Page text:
MIT Hillel Dedicates New SukkahBy Brian Rosenberg
Editor in Chief
MIT Hillel dedicated a new sukkah Sunday after more than two years of design, planning, and construction. The sukkah, a booth used in celebrating the Jewish harvest festival of Sukkot, was designed and built entirely by students.
"This is a wonderful day for the entire community," said Phillip J. Walsh, director of the Campus Activities Complex, which loaned space on the patio outside Walker Memorial for the new sukkah.
Hillel President Michelle Greene '93 was extremely pleased with the sukkah. "It's really fabulous, and I'm glad it got done on time. I hope it becomes a lasting part of the community and stays around longer than anyone who built it," she said.
"This sukkah will remind the general community that there are Jews here who can, and do, contribute to the quality of life at MIT," said Rabbi Daniel Shevitz.
Made entirely of wood, the new sukkah replaces an aluminum and canvas structure that had been in use for more than 10 years, Hillel members said. Shevitz explained that he began thinking about a new Sukkah in 1990, when the old sukkah collapsed two days before Sukkot and had to be hastily rebuilt. Even after being reinforced, the structure was not very stable, he said.
Pressure to construct a new sukkah increased last year after the aluminum frame of the old sukkah was accidentally thrown away. "The older structure was put in the dumpster as the result of an over-zealous cleaning of the space occupied by several theater groups," Walsh explained. The frame had been stored in a room adjoining the Musical Theater Guild workshop in the basement of Walker.
The sukkah design was begun soon after. Tzviyah Rosenstock G and Avigail Shimshoni G submitted plans for the structure. At the dedication ceremony, Rosenstock expressed satisfaction with the constructed sukkah. "It's great when you put something down on paper, and it goes up and looks the same," she said. "Architects often have to worry about the gap between intention and effect, but this time there wasn't one," she added.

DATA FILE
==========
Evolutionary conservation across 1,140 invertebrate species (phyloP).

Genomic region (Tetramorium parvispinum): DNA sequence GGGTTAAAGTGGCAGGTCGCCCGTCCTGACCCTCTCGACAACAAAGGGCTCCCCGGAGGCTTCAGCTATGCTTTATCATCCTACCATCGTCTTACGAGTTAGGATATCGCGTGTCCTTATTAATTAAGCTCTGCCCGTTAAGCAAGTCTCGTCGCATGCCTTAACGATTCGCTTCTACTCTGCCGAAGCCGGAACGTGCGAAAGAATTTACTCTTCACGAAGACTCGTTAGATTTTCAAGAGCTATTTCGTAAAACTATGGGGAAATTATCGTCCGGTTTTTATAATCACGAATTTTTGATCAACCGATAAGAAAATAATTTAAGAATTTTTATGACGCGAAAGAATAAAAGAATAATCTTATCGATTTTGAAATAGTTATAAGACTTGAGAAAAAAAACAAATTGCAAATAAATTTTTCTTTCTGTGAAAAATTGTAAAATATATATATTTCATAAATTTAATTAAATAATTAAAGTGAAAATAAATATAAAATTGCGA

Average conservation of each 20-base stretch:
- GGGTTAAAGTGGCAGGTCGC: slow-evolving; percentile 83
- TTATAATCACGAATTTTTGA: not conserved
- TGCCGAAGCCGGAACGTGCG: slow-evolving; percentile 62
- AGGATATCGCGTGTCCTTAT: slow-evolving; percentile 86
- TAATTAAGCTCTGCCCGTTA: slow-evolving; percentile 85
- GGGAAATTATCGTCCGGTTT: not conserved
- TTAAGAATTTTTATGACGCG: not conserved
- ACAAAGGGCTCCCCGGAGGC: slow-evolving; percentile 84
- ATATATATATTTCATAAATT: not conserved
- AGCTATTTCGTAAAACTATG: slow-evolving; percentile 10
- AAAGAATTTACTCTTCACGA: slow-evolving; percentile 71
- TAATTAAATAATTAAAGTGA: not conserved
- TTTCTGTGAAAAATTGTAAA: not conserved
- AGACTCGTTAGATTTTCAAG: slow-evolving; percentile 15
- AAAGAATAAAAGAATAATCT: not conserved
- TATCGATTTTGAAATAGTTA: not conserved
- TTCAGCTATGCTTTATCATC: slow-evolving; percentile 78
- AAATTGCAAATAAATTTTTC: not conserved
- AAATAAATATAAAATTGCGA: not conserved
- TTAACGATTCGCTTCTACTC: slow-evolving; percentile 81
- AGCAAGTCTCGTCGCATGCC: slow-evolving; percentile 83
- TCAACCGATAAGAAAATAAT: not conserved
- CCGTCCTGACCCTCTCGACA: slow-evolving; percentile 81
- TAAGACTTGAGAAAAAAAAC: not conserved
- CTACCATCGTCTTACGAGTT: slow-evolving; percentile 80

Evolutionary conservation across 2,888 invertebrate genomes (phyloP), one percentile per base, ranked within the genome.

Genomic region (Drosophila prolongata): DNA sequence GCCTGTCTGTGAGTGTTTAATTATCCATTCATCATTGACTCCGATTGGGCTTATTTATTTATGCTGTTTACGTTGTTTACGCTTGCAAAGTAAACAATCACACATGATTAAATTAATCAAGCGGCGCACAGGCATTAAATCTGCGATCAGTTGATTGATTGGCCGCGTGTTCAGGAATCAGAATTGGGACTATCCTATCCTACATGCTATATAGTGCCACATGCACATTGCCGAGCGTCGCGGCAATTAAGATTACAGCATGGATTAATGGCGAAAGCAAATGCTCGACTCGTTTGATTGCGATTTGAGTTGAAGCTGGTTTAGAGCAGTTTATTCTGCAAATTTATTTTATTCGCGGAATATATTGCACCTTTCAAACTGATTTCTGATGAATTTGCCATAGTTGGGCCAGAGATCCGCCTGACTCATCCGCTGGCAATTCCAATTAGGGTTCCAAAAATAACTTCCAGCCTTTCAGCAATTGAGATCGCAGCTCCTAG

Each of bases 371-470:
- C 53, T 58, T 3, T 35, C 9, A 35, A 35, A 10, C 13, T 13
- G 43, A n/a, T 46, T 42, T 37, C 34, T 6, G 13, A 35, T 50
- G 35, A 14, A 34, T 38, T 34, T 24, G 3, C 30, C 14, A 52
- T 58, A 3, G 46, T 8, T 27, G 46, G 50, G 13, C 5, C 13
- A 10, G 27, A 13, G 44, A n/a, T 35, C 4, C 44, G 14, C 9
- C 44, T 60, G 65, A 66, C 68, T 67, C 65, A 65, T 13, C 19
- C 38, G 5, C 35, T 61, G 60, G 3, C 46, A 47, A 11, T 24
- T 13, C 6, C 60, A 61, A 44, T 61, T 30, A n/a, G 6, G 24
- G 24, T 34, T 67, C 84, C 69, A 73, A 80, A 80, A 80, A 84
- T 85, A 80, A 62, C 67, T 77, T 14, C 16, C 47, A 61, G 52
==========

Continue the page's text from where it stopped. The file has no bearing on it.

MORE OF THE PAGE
The sukkah, which cost an estimated $4000, was funded by grants from Jewish organizations such as the Jewish Student Projects of Greater Boston and the North American Jewish Student Appeal. The MIT Finance Board also contributed money for the project.
Jordan Dentz '88, Joseph M. Milner G, and Jonathon M. Walton '94 directed and organized the sukkah's construction. All the labor that went into the sukkah was "performed by students in their spare time," according to Shevitz. "A lot of good people did a lot of work to get this done," Milner said. "It was a tremendous experience to see graduate and undergraduate students working together, and it came together wonderfully," he added.
Daniel J. Thumim '94, who helped with the sukkah's construction, agreed. "One of the nicest things about it is that so many people helped put it together -- it belongs to the whole community," he said.
The sukkah will be disassembled Sunday and placed in an MIT warehouse until next fall, Shevitz said.